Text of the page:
At this point it is so important to let the dispatcher take the lead and answer their questions as concisely and thoroughly as possible. Every second counts, especially in medical emergencies, and we want to get that emergency response rolling out to you quickly.
A dispatcher who has been doing this a while can usually make an assessment and get the call routed to the appropriate emergency service in a very short time, less than a minute for most calls.
Once we know who to send, we start with the questions.
A lot of people get upset with all the questions and we frequently hear “Just get them here!”
The reason for the questions is two-fold.
First, it helps you, the caller, by making sure we are sending all the correct responders we need to. You wouldn’t want a police officer to show up when what you needed was an ambulance!
Second, in most larger jurisdictions we have the “luxury” of people of who answer the phone and another position is on the radio who will actually dispatch the equipment. This is so important because it allows us to keep gathering real-time information on the phone while the radio person gives updates to the units on the way.
In a medical situation these updates can be life-saving.
Many jurisdictions now even offer emergency medical information, we are trained to give you instructions from controlling a nose bleed all the way to CPR (and yes, we have to use it often). All of this can be going on while the units are rapidly responding to your emergency.
And of course in the world we live in information is gathered for the responders safety. We will try to gather any information about the situation so we can give the responders a snapshot of what they are rolling up on. This will usually involve descriptions of who is there, if there are any weapons involved, drinking, drug use etc……anything that may lead to a more volatile or erratic situation.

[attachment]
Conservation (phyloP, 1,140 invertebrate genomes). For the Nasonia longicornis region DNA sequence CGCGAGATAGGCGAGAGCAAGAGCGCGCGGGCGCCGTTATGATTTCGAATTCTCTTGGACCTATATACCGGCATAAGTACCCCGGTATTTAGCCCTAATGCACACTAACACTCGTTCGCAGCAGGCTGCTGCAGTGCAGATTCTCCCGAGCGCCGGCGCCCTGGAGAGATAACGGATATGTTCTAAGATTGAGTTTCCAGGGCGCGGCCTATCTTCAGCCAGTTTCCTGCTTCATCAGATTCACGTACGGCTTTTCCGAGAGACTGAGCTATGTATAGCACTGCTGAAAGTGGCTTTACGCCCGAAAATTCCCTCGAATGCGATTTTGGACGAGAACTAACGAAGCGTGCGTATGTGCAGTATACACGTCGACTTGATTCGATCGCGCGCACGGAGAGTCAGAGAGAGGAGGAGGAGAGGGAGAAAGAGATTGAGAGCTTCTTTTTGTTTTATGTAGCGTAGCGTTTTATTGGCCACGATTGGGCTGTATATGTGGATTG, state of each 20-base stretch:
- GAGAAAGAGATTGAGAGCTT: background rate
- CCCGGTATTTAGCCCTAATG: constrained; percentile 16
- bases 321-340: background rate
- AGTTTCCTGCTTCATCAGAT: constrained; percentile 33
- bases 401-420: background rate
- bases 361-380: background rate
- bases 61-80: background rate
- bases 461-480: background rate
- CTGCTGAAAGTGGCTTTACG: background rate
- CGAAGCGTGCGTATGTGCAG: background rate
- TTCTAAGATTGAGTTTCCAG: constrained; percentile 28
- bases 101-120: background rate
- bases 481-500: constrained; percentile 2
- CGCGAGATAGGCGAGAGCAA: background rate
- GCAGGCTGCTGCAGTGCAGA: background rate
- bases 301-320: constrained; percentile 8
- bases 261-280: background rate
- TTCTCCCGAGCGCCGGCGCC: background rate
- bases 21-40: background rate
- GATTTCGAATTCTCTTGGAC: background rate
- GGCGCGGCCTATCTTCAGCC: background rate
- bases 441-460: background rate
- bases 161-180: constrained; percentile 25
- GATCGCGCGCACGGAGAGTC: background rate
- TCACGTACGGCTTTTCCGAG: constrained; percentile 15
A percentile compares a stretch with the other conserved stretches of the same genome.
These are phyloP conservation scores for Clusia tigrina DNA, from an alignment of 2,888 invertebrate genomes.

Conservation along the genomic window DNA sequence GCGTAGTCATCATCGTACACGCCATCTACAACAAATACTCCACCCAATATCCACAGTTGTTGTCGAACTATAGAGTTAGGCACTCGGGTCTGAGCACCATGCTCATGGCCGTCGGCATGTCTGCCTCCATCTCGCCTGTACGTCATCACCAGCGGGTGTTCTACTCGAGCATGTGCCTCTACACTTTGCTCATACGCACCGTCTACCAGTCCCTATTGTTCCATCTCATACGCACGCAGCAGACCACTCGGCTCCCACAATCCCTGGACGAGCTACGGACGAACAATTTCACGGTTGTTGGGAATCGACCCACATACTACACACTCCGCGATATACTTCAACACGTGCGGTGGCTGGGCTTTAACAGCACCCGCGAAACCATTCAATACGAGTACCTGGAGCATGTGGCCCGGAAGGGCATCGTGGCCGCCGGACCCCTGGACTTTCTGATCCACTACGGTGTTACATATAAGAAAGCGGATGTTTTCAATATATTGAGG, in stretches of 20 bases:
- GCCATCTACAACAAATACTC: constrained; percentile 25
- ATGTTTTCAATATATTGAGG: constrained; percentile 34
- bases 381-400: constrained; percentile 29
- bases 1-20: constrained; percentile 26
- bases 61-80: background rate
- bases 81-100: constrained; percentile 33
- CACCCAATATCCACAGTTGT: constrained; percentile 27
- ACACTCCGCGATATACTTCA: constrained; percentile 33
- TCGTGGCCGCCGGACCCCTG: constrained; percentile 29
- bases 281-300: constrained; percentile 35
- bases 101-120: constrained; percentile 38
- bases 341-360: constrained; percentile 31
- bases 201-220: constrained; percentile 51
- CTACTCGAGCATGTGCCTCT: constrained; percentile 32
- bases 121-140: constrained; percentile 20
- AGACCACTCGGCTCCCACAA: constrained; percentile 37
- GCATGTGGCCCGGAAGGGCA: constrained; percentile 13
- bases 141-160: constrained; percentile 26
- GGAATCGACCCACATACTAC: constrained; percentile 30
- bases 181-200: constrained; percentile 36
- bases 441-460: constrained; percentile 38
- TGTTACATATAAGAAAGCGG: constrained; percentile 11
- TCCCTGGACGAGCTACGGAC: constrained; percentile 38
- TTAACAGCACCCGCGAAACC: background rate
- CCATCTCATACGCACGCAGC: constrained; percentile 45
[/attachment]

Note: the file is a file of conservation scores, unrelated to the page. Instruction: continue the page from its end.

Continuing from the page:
The takeaway from all this is that yes, we may ask A LOT of questions, but they are not wasting anyone’s time. There is a real need for them.
For you. The responders. For the victim or patient.
Hopefully you will never have to call 911 but the reality is that you probably will have to. Knowing what is going on behind the scenes may help alleviate some of the anxiety. We want to help you. We are professionals. Help us help you.
Diane Rushton Eno is an emergency dispatcher with over ten years experience. She has worked with two agencies in her career and has a Bachelor of Arts degree in English from The Penn State University. She has three children and drives a Subaru. Diane enjoys swimming and gardening.
As always, please feel free to comment or add to the discussion. We look forward to hearing from you!